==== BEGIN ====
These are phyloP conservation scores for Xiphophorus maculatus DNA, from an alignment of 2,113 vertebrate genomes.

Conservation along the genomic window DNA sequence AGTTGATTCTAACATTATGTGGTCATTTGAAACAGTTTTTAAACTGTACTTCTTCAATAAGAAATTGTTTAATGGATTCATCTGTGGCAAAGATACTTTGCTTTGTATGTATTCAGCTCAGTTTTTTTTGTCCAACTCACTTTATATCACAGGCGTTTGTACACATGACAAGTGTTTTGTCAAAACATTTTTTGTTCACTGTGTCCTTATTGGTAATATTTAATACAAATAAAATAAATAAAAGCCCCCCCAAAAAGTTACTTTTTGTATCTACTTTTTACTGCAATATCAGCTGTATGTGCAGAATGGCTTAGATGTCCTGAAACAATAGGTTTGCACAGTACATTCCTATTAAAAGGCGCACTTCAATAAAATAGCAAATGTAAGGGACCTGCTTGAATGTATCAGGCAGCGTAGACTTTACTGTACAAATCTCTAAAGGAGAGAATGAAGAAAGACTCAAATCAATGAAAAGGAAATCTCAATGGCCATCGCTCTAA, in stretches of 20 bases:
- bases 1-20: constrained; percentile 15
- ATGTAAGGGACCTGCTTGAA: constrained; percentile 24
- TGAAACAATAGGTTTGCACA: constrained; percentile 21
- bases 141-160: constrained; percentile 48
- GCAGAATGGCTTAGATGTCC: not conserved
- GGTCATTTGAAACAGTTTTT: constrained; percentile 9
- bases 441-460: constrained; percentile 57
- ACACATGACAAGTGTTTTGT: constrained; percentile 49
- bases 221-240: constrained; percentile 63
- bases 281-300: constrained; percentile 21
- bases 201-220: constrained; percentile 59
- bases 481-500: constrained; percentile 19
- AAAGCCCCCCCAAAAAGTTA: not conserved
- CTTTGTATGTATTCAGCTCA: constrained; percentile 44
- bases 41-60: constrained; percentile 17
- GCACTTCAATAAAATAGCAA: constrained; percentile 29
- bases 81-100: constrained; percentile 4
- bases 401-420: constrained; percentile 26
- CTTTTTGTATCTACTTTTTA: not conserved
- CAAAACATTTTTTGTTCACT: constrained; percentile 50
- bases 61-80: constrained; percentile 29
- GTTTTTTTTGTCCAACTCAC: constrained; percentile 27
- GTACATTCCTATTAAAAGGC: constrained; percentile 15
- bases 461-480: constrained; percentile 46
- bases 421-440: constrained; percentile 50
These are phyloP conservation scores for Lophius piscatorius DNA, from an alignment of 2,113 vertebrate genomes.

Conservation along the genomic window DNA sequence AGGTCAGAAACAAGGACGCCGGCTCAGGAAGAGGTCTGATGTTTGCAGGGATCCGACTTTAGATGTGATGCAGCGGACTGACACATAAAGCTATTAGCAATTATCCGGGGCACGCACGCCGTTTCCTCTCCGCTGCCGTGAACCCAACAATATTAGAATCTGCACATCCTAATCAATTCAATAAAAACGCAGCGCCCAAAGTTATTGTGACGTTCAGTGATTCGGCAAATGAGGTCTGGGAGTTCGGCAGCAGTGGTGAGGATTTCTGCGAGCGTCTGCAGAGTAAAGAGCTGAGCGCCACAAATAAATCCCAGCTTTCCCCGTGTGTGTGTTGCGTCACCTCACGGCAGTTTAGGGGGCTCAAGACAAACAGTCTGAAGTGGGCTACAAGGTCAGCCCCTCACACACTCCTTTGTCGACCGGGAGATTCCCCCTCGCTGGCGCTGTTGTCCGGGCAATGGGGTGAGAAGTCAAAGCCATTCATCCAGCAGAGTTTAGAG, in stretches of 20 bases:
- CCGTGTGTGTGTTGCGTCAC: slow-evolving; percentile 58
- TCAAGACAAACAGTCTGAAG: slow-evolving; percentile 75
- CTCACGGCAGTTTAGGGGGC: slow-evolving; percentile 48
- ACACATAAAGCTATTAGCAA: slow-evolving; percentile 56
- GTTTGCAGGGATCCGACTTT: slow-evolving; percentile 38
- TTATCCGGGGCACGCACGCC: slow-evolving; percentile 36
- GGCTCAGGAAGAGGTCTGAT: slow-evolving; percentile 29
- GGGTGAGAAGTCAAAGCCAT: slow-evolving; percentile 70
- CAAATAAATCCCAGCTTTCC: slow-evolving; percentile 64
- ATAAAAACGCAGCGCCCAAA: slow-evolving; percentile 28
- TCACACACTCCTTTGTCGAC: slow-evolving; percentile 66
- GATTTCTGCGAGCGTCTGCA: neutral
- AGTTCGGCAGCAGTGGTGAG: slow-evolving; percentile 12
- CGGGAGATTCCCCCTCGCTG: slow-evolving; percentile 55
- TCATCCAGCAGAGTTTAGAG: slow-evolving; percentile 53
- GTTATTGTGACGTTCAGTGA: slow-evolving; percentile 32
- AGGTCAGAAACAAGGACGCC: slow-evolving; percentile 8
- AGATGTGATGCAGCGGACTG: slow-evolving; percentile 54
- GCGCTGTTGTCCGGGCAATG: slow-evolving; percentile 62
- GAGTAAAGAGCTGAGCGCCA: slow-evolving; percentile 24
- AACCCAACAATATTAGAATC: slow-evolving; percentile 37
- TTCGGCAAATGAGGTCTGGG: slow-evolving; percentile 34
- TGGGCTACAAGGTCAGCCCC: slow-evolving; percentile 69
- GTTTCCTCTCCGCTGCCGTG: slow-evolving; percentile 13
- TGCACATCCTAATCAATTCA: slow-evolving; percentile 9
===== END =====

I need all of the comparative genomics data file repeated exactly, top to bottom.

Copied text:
These are phyloP conservation scores for Xiphophorus maculatus DNA, from an alignment of 2,113 vertebrate genomes.

Conservation along the genomic window DNA sequence AGTTGATTCTAACATTATGTGGTCATTTGAAACAGTTTTTAAACTGTACTTCTTCAATAAGAAATTGTTTAATGGATTCATCTGTGGCAAAGATACTTTGCTTTGTATGTATTCAGCTCAGTTTTTTTTGTCCAACTCACTTTATATCACAGGCGTTTGTACACATGACAAGTGTTTTGTCAAAACATTTTTTGTTCACTGTGTCCTTATTGGTAATATTTAATACAAATAAAATAAATAAAAGCCCCCCCAAAAAGTTACTTTTTGTATCTACTTTTTACTGCAATATCAGCTGTATGTGCAGAATGGCTTAGATGTCCTGAAACAATAGGTTTGCACAGTACATTCCTATTAAAAGGCGCACTTCAATAAAATAGCAAATGTAAGGGACCTGCTTGAATGTATCAGGCAGCGTAGACTTTACTGTACAAATCTCTAAAGGAGAGAATGAAGAAAGACTCAAATCAATGAAAAGGAAATCTCAATGGCCATCGCTCTAA, in stretches of 20 bases:
- bases 1-20: constrained; percentile 15
- ATGTAAGGGACCTGCTTGAA: constrained; percentile 24
- TGAAACAATAGGTTTGCACA: constrained; percentile 21
- bases 141-160: constrained; percentile 48
- GCAGAATGGCTTAGATGTCC: not conserved
- GGTCATTTGAAACAGTTTTT: constrained; percentile 9
- bases 441-460: constrained; percentile 57
- ACACATGACAAGTGTTTTGT: constrained; percentile 49
- bases 221-240: constrained; percentile 63
- bases 281-300: constrained; percentile 21
- bases 201-220: constrained; percentile 59
- bases 481-500: constrained; percentile 19
- AAAGCCCCCCCAAAAAGTTA: not conserved
- CTTTGTATGTATTCAGCTCA: constrained; percentile 44
- bases 41-60: constrained; percentile 17
- GCACTTCAATAAAATAGCAA: constrained; percentile 29
- bases 81-100: constrained; percentile 4
- bases 401-420: constrained; percentile 26
- CTTTTTGTATCTACTTTTTA: not conserved
- CAAAACATTTTTTGTTCACT: constrained; percentile 50
- bases 61-80: constrained; percentile 29
- GTTTTTTTTGTCCAACTCAC: constrained; percentile 27
- GTACATTCCTATTAAAAGGC: constrained; percentile 15
- bases 461-480: constrained; percentile 46
- bases 421-440: constrained; percentile 50
These are phyloP conservation scores for Lophius piscatorius DNA, from an alignment of 2,113 vertebrate genomes.

Conservation along the genomic window DNA sequence AGGTCAGAAACAAGGACGCCGGCTCAGGAAGAGGTCTGATGTTTGCAGGGATCCGACTTTAGATGTGATGCAGCGGACTGACACATAAAGCTATTAGCAATTATCCGGGGCACGCACGCCGTTTCCTCTCCGCTGCCGTGAACCCAACAATATTAGAATCTGCACATCCTAATCAATTCAATAAAAACGCAGCGCCCAAAGTTATTGTGACGTTCAGTGATTCGGCAAATGAGGTCTGGGAGTTCGGCAGCAGTGGTGAGGATTTCTGCGAGCGTCTGCAGAGTAAAGAGCTGAGCGCCACAAATAAATCCCAGCTTTCCCCGTGTGTGTGTTGCGTCACCTCACGGCAGTTTAGGGGGCTCAAGACAAACAGTCTGAAGTGGGCTACAAGGTCAGCCCCTCACACACTCCTTTGTCGACCGGGAGATTCCCCCTCGCTGGCGCTGTTGTCCGGGCAATGGGGTGAGAAGTCAAAGCCATTCATCCAGCAGAGTTTAGAG, in stretches of 20 bases:
- CCGTGTGTGTGTTGCGTCAC: slow-evolving; percentile 58
- TCAAGACAAACAGTCTGAAG: slow-evolving; percentile 75
- CTCACGGCAGTTTAGGGGGC: slow-evolving; percentile 48
- ACACATAAAGCTATTAGCAA: slow-evolving; percentile 56
- GTTTGCAGGGATCCGACTTT: slow-evolving; percentile 38
- TTATCCGGGGCACGCACGCC: slow-evolving; percentile 36
- GGCTCAGGAAGAGGTCTGAT: slow-evolving; percentile 29
- GGGTGAGAAGTCAAAGCCAT: slow-evolving; percentile 70
- CAAATAAATCCCAGCTTTCC: slow-evolving; percentile 64
- ATAAAAACGCAGCGCCCAAA: slow-evolving; percentile 28
- TCACACACTCCTTTGTCGAC: slow-evolving; percentile 66
- GATTTCTGCGAGCGTCTGCA: neutral
- AGTTCGGCAGCAGTGGTGAG: slow-evolving; percentile 12
- CGGGAGATTCCCCCTCGCTG: slow-evolving; percentile 55
- TCATCCAGCAGAGTTTAGAG: slow-evolving; percentile 53
- GTTATTGTGACGTTCAGTGA: slow-evolving; percentile 32
- AGGTCAGAAACAAGGACGCC: slow-evolving; percentile 8
- AGATGTGATGCAGCGGACTG: slow-evolving; percentile 54
- GCGCTGTTGTCCGGGCAATG: slow-evolving; percentile 62
- GAGTAAAGAGCTGAGCGCCA: slow-evolving; percentile 24
- AACCCAACAATATTAGAATC: slow-evolving; percentile 37
- TTCGGCAAATGAGGTCTGGG: slow-evolving; percentile 34
- TGGGCTACAAGGTCAGCCCC: slow-evolving; percentile 69
- GTTTCCTCTCCGCTGCCGTG: slow-evolving; percentile 13
- TGCACATCCTAATCAATTCA: slow-evolving; percentile 9